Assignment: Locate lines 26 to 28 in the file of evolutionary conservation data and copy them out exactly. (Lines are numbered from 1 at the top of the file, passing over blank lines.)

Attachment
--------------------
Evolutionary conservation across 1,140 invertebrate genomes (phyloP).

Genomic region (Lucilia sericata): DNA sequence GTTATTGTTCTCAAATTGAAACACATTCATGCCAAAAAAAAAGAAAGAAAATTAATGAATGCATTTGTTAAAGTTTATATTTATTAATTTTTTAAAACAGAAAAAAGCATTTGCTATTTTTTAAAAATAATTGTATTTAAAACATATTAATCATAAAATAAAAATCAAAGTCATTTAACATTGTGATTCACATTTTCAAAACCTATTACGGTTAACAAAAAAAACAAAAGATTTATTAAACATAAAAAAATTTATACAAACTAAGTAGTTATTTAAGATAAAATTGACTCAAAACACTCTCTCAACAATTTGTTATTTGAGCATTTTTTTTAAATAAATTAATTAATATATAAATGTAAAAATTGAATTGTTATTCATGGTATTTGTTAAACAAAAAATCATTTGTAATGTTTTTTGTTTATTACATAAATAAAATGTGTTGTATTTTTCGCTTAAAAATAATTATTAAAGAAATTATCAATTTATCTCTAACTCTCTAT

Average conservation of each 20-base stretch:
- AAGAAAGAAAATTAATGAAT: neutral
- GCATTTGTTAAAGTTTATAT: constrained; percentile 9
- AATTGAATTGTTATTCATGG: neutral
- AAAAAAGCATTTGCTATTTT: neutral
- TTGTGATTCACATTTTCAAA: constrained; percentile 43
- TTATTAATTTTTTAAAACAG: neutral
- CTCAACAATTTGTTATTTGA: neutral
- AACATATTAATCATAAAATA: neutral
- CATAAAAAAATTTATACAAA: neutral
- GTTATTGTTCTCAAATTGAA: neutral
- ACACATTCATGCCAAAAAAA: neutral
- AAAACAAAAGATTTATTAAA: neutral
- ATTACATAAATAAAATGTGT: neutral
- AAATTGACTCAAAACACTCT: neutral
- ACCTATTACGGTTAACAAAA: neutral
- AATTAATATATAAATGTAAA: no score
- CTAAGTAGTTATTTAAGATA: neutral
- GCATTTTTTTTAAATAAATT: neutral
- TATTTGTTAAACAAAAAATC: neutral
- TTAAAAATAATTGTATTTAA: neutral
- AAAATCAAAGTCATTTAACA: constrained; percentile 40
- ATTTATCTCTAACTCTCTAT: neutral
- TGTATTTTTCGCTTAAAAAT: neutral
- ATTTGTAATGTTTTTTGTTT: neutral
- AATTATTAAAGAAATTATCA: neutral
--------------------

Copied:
- TGTATTTTTCGCTTAAAAAT: neutral
- ATTTGTAATGTTTTTTGTTT: neutral
- AATTATTAAAGAAATTATCA: neutral